Wiregrass (Aristida beyrichiana) may limit woody plant encroachment in longleaf pine (Pinus palustris) Ecosystems.
Fire-maintained longleaf pine (Pinus palustris) ecosystems were once widespread throughout the southeastern United States, extending from southeastern Virginia to eastern Texas and from northeast Alabama and northwest Georgia to the Florida peninsula (Noss et al, 2014), an area of ca. 90 million acres (Landers et al, 1995). Longleaf pine was the prevalent canopy tree on ca. 74 million acres (Frost, 1993) but mature hardwoods (e.g., Quercus and Carya spp.) were part of the canopy mosaic on some sites (Harcombe et al., 1993; Hiers et al, 2014). Dominant matrix grasses in these open pinelands included various species of Andropogon, Aristida, Sporobolus, Muhlenbergia, Schizachyrium, Ctenium, and Panicum (Peet, 2006). An abundance of fine fuels (grasses, pine needles, hardwood litter) in the herbaceous ground cover sustained a frequent fire regime that maintained low understory and midstory tree densities and a diverse herbaceous ground cover in these systems (Glitzenstein et al., 2003; Van Lear et al., 2005; Slocum et al., 2010; Stambaugh et al, 2011). In the absence of fire, pine savannas, and woodlands can shift to closed canopy forest (Lemon, 1949; Beckage et al., 2009, 2011). Widespread logging, agricultural conversion, and fire exclusion have severely reduced the distribution of minimally disturbed longleaf pine savannas and woodlands (Frost, 1993; Van Lear et al, 2005; Noss et al., 2014).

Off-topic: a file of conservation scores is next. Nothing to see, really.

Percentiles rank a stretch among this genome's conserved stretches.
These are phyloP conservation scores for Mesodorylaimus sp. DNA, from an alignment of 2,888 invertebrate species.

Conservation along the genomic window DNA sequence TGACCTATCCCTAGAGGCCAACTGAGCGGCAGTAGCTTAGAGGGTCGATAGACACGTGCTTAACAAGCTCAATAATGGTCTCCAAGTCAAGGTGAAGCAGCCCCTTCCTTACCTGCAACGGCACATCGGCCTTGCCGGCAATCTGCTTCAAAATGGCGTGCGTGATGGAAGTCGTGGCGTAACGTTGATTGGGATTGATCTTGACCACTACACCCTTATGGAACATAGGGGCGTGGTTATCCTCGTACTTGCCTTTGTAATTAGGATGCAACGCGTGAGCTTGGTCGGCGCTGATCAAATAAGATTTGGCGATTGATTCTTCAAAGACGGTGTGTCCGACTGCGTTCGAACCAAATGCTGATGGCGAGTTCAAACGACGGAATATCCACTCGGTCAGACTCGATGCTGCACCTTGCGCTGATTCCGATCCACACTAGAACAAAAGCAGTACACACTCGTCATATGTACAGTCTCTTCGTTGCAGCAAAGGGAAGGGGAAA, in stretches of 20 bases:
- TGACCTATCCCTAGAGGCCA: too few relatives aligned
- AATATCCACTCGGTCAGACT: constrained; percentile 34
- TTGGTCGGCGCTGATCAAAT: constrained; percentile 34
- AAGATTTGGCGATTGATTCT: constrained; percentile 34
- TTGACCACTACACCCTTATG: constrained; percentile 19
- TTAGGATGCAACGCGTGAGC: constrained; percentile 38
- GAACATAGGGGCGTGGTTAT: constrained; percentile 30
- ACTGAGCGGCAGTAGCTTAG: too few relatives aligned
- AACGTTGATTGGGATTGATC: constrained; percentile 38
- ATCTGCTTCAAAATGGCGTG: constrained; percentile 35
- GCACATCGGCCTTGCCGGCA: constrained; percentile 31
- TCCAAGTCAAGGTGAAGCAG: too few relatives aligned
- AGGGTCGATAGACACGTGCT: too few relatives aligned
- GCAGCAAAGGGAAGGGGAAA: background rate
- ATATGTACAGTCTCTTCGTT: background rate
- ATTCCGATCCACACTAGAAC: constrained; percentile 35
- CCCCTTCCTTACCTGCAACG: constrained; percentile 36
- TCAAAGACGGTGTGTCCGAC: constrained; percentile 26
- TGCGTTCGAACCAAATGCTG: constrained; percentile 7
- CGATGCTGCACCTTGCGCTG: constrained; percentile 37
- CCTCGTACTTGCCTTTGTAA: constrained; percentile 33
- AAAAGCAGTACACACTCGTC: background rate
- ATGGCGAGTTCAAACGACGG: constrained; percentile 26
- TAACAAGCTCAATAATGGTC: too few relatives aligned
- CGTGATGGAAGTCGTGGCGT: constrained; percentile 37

Pyrogenic grasses are important ground cover fuels in longleaf ecosystems. Flammable grasses promote fires that depress woody plant encroachment, stimulate nitrogen-fixing legumes, and encourage an herbaceous understory (Platt, 1999; Beckage et al, 2011). Wiregrass (Aristida stricta, A. beyrichiana) (1) is a prevalent ground cover species across a large portion of longleaf pine's range (Noss, 1989; Landers et al, 1995) and an important driver of the high frequency fire regime (1-3 y; Frost, 1993; Huffman, 2006; Stambaugh et al, 2011) that helps maintain open pine savannas and woodlands. Long term studies of this species and its role in ecosystem dynamics are lacking. In this study we present a comparison of vegetation composition and wiregrass reproduction resulting from an unintended experiment of planted wiregrass plots and surrounding vegetation 20 y post-planting.